About three times a week, Rey Neris, 23, a deaf man with special needs, catches a cab to Brookfield Village Hall, 8820 Brookfield Ave.
Once landed, Neris flies down the stairs to the lower-level location of SEASPAR (South East Association for Special Parks and Recreation).
There, he happily perches with his EAGLES (Enhancing Adult Growth through Lifestyle, Education and Service) pals.
Neris joined in the community-based therapeutic recreation program for adults with special needs two years ago, when he aged out of Riverside-Brookfield High School’s transition program.
Most days, Neris says he jokes around with friends in the nontraditional classroom, prior to embarking on daily field trip treks into the community to explore it or engage in organized volunteerism.
“Sometimes, I like EAGLES,” he quips through Joelle Szyszka, a staffer who has learned sign language.
Through her hands and voice, Neris added, “I like to talk with friends, and go to the park to walk and play basketball.”
Other times, he says, he goes on group shopping trips to Target, does 5K fun runs, and in September the group did its annual staff-led overnight camping trip.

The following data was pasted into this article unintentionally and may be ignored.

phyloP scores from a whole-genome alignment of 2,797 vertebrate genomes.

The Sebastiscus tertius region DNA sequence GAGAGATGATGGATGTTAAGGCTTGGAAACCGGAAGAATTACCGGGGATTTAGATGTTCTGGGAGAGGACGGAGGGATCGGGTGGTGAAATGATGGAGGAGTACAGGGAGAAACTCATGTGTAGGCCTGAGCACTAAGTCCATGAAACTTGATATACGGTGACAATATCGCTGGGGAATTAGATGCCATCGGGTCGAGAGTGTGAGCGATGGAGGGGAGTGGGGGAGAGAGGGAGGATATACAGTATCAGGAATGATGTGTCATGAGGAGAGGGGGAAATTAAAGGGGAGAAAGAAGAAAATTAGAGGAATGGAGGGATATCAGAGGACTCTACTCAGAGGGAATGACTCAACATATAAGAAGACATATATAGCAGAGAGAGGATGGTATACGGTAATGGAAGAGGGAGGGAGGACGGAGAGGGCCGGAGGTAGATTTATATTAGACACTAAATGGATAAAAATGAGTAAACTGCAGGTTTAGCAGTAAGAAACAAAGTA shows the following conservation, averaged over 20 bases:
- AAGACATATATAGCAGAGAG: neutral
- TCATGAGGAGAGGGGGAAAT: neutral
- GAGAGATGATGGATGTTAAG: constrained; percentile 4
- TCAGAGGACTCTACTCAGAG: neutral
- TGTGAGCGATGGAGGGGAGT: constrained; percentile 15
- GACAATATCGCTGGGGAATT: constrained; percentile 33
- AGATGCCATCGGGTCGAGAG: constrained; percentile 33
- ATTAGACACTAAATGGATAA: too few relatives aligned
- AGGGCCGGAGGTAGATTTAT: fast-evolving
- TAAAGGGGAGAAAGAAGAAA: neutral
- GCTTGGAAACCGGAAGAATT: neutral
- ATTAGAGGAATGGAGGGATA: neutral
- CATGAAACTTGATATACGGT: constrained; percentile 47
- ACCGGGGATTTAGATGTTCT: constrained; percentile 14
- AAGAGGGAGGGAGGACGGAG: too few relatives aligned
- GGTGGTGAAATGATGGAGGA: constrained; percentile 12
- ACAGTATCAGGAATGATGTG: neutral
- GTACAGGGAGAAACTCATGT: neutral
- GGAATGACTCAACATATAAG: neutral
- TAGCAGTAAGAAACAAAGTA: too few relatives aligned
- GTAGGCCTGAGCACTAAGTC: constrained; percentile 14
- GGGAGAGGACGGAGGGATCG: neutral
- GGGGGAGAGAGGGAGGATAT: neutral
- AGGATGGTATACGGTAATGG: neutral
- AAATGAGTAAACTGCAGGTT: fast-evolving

“When Rey first started, someone from the high school’s transition program came in and helped him get integrated into what we are doing here,” said Dawn Krawiec, SEASPARS’ program manager at the Brookfield EAGLES site. “Since then, a bunch of our staff have learned sign language, so we can chit chat with Rey, which has added another layer to our program, and has been pretty neat.”
Sarah Cavanaugh, 27, of LaGrange Park, is a young woman who is living with an intellectual disability, and among her EAGLES fan base, a burgeoning rap star.
“I have been going through really tough times. I have been giving him so many chances. Oh, I have a lot of friends who care for me. But, my friends are bugging me so much. I need my space sometimes,” was a new rap she recently performed as she navigated the emotions of having an ex-boyfriend. “I have headphones, so I listen to rap music on the bus, in the hair salon, when I am on a plane. When I am here, I say to myself, OK I am at EAGLES, and we’re going to rap today.”
With the aim of serving adults with special needs, age 21 to 35, EAGLES took off in Darien in 2008, spread its wings into Brookfield in 2011, and created a third EAGLES site in Lisle in 2014.
“We go to Brookfield Zoo, to baseball games, theater, movies, grocery shopping trips to purchase items for lunch, and sometimes to Paisans for its pizza buffet, because they do give us a good deal” said Krawiec, adding she is always on the lookout for more ways her 12 “guys can give back through volunteering with the park district, small businesses and other organizations,” she said.
For Cavanaugh, being in EAGLES is allowing her to embrace her ability to be creative.
“When I am at home, I like to sit on my butt and watch TV,” said Cavanaugh, who is also a part-time worker at Mariano’s in Westchester. “My mom said that you need to go outside and get busy. So, now I am busy at EAGLES. EAGLES is awesome, it’s rockin’ out. Go SEASPAR EAGLES!”